Negative Mean for Non-Negative Distal... PreviousNext
Mplus Discussion > Growth Modeling of Longitudinal Data >
 Kristin Javaras posted on Thursday, February 23, 2017 - 1:32 pm
I'm attempting to use the (manual) BCH approach to fit a model for the mean of a (manifest) continuous variable (DTSCORE) as a function of a four-category latent category variable (C), first without adjustment (for other covariates) and then with adjustment for other covariates.

The continuous variable has only non-negative integer values (eg., 0, 1, . . . , 22). However, for the unadjusted model, the estimated mean for DTSCORE is negative for category C = 2. I was wondering how the mean can be negative?

I'm using the following syntax for the unadjusted model:

Starts = 0;
Estimator= MLR;


[DTSCORE] (mn1);

[DTSCORE] (mn2);

[DTSCORE] (mn3);

[DTSCORE] (mn4);


mn1 = mn2;

And here are the model results for Class 2, showing the negative mean (-0.586):


Estimate S.E. Est./S.E. P-Value

Latent Class 2

DTSCORE -0.586 0.667 -0.879 0.379

DTSCORE 2.998 0.681 4.401 0.000
 Kristin Javaras posted on Thursday, February 23, 2017 - 1:48 pm
To follow up, I'm guessing that the problem is that, in the BCH method, the weights can take on negative values if the entropy is not high, resulting in admissible estimates for the auxiliary model.

However, I just want to make sure the problem is not due to incorrect syntax, or to my interpretation of results.
 Bengt O. Muthen posted on Thursday, February 23, 2017 - 6:35 pm
It seems possible to get a negative estimated mean if your variable has a large percentage at 0. Your model assumes a normally distributed variable so the left tail may go into the negative. If you have a large percentage at 0 and integer outcomes you might want to declare your variable as a count variable.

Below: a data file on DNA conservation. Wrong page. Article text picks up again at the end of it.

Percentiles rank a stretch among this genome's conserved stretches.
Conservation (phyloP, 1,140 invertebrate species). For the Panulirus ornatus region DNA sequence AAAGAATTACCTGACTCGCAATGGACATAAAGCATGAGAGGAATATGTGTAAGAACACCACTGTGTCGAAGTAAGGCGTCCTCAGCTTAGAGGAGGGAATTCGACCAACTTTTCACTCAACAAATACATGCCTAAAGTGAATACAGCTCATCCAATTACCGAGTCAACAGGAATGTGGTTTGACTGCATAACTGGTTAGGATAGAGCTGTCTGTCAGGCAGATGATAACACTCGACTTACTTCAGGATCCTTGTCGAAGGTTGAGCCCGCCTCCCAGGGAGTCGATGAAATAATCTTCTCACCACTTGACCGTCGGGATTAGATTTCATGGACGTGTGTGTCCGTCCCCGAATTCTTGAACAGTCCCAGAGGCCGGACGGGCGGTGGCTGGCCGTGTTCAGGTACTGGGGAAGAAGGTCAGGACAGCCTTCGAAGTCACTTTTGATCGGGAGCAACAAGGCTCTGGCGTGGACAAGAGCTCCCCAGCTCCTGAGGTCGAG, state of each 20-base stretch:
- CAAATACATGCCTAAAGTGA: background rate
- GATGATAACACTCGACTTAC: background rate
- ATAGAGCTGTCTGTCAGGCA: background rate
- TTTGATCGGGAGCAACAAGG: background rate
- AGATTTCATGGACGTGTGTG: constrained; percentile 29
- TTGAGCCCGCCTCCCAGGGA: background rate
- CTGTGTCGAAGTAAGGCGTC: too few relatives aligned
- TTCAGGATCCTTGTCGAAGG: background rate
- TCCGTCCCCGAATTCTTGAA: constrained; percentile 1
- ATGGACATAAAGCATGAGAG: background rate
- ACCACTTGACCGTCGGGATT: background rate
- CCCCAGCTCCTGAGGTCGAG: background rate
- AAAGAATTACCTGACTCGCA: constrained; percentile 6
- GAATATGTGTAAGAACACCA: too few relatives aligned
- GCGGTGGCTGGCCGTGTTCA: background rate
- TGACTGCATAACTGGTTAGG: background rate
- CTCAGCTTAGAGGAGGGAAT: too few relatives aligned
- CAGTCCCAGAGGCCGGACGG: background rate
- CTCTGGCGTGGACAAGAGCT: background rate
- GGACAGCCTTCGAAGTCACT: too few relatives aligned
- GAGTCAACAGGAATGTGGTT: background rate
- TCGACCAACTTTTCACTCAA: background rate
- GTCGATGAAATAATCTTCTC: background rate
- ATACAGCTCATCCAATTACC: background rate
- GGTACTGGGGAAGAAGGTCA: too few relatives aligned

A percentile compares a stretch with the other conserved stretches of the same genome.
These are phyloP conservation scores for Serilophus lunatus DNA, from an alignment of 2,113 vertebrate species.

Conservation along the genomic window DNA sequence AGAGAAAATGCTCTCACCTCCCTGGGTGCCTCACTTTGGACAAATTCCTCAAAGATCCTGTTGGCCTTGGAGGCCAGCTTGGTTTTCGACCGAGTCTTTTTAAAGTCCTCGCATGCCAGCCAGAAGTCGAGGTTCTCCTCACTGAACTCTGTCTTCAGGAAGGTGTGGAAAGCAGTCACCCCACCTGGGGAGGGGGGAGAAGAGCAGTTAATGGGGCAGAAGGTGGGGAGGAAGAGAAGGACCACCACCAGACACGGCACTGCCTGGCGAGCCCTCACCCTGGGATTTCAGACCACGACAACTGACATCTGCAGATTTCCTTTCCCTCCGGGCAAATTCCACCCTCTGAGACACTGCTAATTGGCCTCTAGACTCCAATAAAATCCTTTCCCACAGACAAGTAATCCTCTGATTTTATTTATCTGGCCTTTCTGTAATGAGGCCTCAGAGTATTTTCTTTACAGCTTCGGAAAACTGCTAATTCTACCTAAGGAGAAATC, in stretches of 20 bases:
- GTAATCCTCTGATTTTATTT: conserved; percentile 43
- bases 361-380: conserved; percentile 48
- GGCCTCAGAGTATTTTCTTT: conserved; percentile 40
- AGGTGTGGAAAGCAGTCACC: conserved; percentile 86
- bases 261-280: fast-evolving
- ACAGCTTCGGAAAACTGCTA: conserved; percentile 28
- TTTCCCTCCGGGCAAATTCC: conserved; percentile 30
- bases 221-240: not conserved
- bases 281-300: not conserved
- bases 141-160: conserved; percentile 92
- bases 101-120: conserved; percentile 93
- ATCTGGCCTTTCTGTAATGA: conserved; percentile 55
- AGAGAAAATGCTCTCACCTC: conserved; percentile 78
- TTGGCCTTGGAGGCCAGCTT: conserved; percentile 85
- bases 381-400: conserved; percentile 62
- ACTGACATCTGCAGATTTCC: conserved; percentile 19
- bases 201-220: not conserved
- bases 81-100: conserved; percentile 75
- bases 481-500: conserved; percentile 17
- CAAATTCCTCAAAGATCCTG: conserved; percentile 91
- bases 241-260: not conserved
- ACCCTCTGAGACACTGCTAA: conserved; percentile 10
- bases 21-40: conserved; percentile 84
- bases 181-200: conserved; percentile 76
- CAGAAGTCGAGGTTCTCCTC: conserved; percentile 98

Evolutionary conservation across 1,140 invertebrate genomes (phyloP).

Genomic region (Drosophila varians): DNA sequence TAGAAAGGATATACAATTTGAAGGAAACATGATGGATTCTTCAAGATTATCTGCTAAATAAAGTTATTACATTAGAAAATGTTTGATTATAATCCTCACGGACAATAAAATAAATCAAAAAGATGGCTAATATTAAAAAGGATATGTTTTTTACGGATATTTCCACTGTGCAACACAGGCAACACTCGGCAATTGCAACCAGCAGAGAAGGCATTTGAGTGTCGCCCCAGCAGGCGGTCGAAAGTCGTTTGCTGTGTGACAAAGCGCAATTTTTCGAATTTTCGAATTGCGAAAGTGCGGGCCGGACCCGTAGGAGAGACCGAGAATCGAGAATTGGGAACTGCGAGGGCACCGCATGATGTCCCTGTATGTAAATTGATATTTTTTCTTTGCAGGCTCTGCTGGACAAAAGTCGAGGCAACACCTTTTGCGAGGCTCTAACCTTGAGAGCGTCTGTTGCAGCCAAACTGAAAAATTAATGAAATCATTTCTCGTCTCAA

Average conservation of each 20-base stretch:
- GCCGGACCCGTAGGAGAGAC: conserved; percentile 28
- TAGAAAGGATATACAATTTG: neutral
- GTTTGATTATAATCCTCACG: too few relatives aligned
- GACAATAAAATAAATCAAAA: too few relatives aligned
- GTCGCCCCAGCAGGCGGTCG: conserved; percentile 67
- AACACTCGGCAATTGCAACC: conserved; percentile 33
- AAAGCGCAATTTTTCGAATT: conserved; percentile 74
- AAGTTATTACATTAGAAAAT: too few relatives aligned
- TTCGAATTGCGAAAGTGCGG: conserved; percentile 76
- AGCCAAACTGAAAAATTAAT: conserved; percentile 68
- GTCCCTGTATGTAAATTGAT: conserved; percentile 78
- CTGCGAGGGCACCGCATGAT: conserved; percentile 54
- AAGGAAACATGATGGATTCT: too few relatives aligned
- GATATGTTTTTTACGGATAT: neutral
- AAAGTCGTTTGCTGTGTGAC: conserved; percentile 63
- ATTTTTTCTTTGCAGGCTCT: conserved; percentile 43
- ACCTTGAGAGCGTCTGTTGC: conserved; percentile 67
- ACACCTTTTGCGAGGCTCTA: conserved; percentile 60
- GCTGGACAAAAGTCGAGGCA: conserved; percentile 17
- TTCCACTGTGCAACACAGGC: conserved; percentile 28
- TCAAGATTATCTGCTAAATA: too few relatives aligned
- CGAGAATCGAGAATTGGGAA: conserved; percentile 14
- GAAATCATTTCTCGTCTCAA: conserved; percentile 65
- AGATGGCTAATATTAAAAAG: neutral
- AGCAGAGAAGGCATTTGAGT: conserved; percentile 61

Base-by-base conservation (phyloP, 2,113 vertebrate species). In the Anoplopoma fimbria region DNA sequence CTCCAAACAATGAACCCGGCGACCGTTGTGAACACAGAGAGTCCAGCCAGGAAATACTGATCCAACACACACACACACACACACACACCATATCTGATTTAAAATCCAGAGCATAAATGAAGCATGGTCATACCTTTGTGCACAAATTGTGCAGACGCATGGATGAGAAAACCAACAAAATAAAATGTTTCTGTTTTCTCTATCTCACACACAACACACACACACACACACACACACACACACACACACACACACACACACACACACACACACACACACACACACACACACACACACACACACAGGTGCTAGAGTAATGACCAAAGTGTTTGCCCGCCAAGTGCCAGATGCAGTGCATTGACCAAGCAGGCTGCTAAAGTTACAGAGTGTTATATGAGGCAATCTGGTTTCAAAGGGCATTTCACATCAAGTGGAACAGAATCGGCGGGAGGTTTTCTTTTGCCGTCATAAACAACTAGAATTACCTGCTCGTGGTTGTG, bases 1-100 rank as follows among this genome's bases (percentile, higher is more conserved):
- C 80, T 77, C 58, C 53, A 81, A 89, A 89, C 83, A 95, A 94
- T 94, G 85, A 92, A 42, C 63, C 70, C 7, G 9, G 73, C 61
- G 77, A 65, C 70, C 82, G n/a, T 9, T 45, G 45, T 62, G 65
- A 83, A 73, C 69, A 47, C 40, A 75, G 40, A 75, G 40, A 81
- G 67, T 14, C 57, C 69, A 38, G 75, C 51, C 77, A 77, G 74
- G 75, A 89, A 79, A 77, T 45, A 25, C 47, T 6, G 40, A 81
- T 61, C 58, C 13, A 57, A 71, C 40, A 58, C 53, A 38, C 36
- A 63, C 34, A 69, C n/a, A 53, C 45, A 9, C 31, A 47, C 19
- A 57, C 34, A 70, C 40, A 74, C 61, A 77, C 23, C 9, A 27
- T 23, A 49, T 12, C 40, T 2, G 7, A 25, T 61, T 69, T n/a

Kristin Javaras posted on Friday, February 24, 2017 - 5:11 pm
Thank you so much for the suggestion.

I tried treating the distal outcome as a count variable by adding the following option under VARIABLE:


However, in the results, the means of DTSCORE are negative for three of the classes (classes 1 and 4, in addition to 2).
 Bengt O. Muthen posted on Friday, February 24, 2017 - 5:23 pm
The modeling of counts uses log(mean), so if you want to get back to means you have to exponentiate the value. See chapter 6 of our new book.
 Sam Craft posted on Wednesday, April 03, 2019 - 4:22 am
I'm trying to use the manual BCH method to regress a continuous distal outcome on 7 latent classes and 9 other covariates. Some of the weights take on negative values which i assume will make the estimates for the auxiliary model inadmissible.

Are there any possible solutions to this? If not would you recommend trying an alternative method (i.e.DU3STEP)

 Tihomir Asparouhov posted on Thursday, April 04, 2019 - 3:20 pm
The BCH methods does indeed produce negative weights (almost always). That does not necessarily imply inadmissible solution (at all). See page 4

Also the summary section in that document (Section 6) provides our recommendation for the alternative methods.
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